The actual egg retrieval itself is performed under local anesthetic and/or sedation and the procedure is usually painless. It requires no incisions; the doctor uses a special hollow needle and a suction needle to extract the eggs into a test tube. And no incisions means no scars and minimal recovery time.
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KNOW THE FACTS
One large misconception surrounding egg freezing is that congenital abnormalities can be detected from the eggs prior to fertilisation, but Dr Pankaj explains this is not possible: “The chromosomes of embryos can be checked because an embryo has many cells and you can take out one to five of those cells without harming the embryo. However, if you test an egg for its entire chromosomal content, you essentially kill it.”
Additionally, freezing your eggs will not hurt your odds of getting pregnant. Having eggs frozen will not affect your fertility nor will it affect your ability to fall pregnant naturally at a later date.
LOWER YOUR EXPECTATIONS
Like with natural conception, pregnancy is not a guarantee. When mature eggs are retrieved, there’s no way of knowing which (if any) are viable until it’s time to use them. Unofficial figures state that only around 5,000 babies have been born worldwide from frozen eggs, even though the treatment has been around in some form since 1986 and its popularity has been on the incline ever since. Statistically, fresh eggs have a much higher rate of resulting in pregnancy.
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BE AWARE OF THE LAW
In the UAE there are protocols that dictate the process of freezing eggs.“There is no legal restriction on social freezing (freezing your eggs for personal and social, not medical, motives) but the eggs cannot be fertilised and replaced into a woman unless she is married and it is her husband’s sperm used for the fertilisation,” says Dr David, emphasising that a legal marriage certificate would have to be produced.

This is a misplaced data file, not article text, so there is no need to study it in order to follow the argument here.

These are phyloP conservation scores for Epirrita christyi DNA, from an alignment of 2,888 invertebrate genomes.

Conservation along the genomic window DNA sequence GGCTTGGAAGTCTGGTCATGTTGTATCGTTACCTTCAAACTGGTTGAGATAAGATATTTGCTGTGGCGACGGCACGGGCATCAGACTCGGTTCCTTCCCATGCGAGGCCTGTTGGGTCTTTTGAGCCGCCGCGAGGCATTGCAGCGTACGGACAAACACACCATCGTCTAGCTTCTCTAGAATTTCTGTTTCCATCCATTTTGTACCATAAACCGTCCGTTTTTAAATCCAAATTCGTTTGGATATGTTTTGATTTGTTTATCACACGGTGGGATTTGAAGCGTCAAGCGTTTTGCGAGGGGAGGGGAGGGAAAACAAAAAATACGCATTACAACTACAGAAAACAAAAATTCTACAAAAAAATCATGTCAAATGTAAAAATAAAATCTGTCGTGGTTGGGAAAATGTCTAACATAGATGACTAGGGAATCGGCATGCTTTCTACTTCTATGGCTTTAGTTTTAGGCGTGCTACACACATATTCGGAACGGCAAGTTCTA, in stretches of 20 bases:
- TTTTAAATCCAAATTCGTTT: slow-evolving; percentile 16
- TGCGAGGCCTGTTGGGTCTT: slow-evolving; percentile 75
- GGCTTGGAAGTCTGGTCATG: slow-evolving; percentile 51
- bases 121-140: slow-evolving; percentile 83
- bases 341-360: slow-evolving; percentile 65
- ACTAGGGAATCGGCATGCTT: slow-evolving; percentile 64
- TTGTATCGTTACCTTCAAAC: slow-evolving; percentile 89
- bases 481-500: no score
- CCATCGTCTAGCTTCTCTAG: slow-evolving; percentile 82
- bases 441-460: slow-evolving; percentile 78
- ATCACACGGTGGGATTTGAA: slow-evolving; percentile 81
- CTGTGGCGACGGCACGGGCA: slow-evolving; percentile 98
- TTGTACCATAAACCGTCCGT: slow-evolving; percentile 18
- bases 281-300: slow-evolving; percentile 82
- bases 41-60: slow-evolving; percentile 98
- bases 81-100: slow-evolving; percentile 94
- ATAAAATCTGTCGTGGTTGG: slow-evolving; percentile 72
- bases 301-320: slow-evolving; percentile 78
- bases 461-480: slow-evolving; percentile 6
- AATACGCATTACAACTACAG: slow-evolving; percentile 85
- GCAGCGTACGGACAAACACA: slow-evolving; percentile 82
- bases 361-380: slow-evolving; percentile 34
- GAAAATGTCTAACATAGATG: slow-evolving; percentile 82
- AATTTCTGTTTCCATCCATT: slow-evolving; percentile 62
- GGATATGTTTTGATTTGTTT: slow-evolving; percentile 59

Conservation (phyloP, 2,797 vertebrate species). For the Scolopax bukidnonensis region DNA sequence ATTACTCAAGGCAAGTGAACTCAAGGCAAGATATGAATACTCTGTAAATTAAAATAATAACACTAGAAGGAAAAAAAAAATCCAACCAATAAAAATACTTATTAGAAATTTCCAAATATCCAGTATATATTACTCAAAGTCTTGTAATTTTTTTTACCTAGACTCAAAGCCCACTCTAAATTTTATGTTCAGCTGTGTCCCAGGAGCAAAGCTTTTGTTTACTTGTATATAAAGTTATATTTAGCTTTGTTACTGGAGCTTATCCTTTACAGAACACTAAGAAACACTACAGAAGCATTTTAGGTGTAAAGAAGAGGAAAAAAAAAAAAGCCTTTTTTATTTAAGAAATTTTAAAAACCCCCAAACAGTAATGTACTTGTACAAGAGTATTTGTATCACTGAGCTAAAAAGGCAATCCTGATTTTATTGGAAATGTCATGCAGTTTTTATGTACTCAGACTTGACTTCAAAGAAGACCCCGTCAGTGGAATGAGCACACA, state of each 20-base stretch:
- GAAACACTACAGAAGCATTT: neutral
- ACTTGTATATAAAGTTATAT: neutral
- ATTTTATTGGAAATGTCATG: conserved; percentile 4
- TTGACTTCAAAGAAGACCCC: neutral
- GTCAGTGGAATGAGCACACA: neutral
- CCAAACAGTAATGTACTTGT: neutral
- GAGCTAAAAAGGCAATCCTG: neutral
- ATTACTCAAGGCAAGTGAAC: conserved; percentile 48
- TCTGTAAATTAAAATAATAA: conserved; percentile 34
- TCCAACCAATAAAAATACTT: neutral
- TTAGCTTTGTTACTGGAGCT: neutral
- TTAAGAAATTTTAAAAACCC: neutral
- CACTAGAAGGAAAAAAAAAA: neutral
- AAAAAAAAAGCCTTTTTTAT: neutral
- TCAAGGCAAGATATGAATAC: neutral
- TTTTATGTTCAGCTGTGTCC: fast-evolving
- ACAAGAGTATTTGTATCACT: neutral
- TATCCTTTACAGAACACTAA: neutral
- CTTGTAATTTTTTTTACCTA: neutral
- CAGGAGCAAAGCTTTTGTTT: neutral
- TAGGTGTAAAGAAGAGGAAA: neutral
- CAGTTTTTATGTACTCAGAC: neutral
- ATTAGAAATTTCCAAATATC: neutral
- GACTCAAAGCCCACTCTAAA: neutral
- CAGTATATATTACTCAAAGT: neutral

Frozen eggs can be kept for a period of five years after which it is at the clinic or patient’s discretion to keep them or discard them and the eggs may not be taken out of the country. Freezing fertilised eggs is not currently legal in the UAE and neither is egg or sperm donation. “Many women travel overseas to receive this kind of treatment but, if a pregnancy resulted, the Sharia view would be that this was an adulterous pregnancy and hence illegal,” says Dr David, adding, “It is an extremely sensitive issue and considered to be haram.” The following procedures, however, are legal: IVF (in vitro fertilisation), IUI (intrauterine insemination, when sperm is injected into the womb during ovulation), blastocyst culture (when embryos are left to develop for longer before being placed in the womb), sperm freezing and egg freezing.
If you are considering the process the most important rule is to ensure you go into it armed with as much factual information as possible and completely realistic expectations.